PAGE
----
Ask Ubuntu is a question and answer site for Ubuntu users and developers. Join them; it only takes a minute:

Sign up
Here's how it works:
  1. Anybody can ask a question
  2. Anybody can answer
  3. The best answers are voted up and rise to the top

I've installed Ubuntu in a virtual enviroment using Oracle VM VirtualBox Manager and it works great.

However I'd like to enable multiple cores - as seen in the image below my Windows machine has 2 cores:

enter image description here

Now when I run the lscpu in Ubunto I get the following info revealing that only 1 core is being utilized:

enter image description here

I've tried changing the settings of the virtual box to enable multiple processors but it won't allow me to do so as shown in the image below:


How do I enable multiple cores (processors) in my virtual enviroment?

share|improve this question

To enable more than 1 CPU in your VM the following settings are needed in addition:

  • 64-bit virtual guest hardware in General settings tab (for 64-bit guests)

    enter image description here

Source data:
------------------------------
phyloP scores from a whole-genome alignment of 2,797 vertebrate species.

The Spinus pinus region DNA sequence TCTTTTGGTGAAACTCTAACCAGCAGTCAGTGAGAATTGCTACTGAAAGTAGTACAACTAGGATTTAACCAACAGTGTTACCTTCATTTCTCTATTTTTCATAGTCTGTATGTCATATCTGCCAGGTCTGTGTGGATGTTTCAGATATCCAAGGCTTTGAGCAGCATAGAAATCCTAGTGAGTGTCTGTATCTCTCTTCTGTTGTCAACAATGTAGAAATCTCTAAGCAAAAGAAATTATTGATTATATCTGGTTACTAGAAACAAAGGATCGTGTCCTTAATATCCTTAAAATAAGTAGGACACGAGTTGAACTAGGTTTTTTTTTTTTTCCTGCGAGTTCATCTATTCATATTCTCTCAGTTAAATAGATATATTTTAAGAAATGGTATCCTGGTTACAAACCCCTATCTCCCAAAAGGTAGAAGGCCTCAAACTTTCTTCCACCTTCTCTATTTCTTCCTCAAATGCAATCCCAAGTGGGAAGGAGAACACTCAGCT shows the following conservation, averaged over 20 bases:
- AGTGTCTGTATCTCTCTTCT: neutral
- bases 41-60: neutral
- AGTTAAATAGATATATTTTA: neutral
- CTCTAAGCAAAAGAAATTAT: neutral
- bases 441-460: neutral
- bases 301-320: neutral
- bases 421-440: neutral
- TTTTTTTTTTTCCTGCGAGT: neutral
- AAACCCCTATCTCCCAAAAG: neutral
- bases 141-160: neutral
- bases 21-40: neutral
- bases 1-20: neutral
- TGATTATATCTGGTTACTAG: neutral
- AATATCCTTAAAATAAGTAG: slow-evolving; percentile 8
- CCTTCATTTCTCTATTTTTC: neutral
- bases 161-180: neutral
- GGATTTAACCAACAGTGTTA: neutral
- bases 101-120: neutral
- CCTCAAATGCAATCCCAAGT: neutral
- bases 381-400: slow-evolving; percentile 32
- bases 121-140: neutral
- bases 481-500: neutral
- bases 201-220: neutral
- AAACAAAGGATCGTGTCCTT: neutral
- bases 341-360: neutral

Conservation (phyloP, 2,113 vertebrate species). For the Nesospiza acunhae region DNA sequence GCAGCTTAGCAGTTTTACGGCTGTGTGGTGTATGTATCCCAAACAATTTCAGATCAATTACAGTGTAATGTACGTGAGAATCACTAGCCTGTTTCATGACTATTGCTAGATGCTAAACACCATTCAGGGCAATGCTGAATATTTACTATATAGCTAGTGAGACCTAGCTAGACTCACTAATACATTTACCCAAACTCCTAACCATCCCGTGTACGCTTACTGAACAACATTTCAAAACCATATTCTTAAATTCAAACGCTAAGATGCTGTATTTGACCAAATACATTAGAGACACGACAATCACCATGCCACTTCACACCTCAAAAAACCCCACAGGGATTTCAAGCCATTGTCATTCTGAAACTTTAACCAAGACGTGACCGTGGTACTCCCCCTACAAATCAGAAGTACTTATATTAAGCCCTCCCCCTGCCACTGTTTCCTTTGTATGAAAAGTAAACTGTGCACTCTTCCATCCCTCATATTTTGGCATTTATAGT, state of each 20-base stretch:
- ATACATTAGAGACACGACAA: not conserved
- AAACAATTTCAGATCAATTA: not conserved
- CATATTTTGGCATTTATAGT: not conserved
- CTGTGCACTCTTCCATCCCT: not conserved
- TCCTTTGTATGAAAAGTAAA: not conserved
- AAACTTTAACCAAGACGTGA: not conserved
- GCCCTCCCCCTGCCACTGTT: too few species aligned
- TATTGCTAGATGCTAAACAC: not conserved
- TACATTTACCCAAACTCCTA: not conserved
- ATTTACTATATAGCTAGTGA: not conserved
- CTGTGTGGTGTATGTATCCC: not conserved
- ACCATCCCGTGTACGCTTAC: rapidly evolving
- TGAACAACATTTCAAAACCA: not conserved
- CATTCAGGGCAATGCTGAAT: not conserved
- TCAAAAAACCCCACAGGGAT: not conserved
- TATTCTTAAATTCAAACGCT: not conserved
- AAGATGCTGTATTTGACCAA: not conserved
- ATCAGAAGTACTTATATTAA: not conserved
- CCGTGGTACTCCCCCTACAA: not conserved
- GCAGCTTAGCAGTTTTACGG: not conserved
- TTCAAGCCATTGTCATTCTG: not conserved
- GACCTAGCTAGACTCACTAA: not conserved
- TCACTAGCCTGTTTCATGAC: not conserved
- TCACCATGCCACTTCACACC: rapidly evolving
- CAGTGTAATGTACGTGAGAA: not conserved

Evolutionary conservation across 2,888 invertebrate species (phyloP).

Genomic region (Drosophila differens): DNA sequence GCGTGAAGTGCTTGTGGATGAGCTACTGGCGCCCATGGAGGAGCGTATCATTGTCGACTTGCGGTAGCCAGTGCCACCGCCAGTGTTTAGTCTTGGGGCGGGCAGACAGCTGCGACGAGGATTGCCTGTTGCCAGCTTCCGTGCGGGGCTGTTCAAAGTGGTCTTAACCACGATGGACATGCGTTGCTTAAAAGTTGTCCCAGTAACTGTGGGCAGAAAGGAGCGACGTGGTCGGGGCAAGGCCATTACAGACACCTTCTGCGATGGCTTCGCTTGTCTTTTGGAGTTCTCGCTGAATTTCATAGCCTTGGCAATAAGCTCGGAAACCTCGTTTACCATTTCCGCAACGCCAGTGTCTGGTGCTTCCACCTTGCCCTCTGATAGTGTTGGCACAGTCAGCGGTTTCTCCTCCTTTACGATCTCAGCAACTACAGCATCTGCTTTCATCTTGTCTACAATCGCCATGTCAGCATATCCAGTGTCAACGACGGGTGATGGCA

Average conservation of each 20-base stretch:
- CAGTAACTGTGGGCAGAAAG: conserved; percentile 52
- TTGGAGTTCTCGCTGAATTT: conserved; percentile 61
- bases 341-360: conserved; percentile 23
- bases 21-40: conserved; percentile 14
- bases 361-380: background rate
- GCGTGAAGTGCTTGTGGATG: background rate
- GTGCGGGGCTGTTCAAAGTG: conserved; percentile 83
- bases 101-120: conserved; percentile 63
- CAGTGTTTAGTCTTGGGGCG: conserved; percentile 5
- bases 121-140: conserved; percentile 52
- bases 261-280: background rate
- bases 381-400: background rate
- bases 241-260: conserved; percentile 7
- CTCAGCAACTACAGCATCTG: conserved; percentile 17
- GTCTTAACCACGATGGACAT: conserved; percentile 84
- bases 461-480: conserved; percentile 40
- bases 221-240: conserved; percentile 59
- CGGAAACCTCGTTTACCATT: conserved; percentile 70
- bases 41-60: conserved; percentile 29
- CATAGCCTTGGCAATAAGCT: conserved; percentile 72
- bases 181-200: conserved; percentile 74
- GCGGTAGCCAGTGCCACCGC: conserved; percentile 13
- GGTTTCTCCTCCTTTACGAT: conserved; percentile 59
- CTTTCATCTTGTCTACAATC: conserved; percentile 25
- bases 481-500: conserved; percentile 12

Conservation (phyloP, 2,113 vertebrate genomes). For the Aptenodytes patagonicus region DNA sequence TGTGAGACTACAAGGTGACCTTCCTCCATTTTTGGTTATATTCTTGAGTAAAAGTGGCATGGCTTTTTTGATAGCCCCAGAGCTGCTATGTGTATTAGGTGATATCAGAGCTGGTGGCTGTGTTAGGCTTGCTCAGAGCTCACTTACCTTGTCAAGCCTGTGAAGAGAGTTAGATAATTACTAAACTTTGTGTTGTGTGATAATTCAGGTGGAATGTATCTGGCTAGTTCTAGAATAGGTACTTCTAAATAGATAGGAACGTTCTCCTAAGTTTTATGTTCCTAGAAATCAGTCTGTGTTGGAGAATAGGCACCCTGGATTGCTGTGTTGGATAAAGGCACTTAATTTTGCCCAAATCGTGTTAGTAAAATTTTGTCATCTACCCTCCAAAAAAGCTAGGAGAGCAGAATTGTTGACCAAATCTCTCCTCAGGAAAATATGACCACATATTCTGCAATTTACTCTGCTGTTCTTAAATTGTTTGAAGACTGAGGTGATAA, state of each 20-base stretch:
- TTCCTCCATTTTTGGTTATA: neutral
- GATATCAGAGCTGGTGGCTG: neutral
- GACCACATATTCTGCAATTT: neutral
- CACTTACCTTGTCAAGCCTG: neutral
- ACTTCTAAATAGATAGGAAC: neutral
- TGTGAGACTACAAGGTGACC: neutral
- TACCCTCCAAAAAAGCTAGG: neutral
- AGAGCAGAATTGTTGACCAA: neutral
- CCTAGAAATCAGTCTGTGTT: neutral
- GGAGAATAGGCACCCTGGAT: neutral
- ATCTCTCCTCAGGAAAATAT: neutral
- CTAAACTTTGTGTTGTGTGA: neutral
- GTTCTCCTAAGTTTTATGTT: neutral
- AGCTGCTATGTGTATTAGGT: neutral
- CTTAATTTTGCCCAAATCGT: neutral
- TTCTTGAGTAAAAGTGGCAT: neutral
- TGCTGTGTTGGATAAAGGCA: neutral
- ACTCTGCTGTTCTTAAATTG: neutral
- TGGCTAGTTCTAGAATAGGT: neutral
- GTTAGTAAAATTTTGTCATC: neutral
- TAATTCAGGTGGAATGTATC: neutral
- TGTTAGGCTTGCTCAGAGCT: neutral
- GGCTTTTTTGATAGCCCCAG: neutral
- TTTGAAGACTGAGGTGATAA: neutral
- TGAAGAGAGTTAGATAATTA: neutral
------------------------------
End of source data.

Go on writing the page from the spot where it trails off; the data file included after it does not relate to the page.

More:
• enable I/O APIC in the Motherboard settings tab

    enter image description here

  • enable hardware virtualization (VT-x/AMD-V) in the Acceleration tab

    enter image description here

Note that if your run your VM on all cores available you may experience a better host performance when assigning an execution cap to the CPU.

share|improve this answer
so this is not possible on a 32 bit Ubuntu? – cipricus Oct 9 '14 at 15:44
@cipricus thanks for the notice, 64-bit is only required for a 64-bit guest, of course. – Takkat Oct 9 '14 at 17:48
@Takkat I am using 32 bit Ubuntu as guest OS. How can I enable multiple cpus? – smwikipedia May 9 '15 at 9:56

If your VM is currently running (or "Saved") you can't change that value. Power off your VM first.

share|improve this answer
Though it would be really cool if we could swap processors at runtime. That would give CPU throttling a new dimension. – Tomáš Zato Oct 2 '15 at 11:12
Virtualbox supports CPU hot-plugging – brunoqc Dec 18 '15 at 18:35

Your Answer


By posting your answer, you agree to the privacy policy and terms of service.

Not the answer you're looking for? Browse other questions tagged or ask your own question.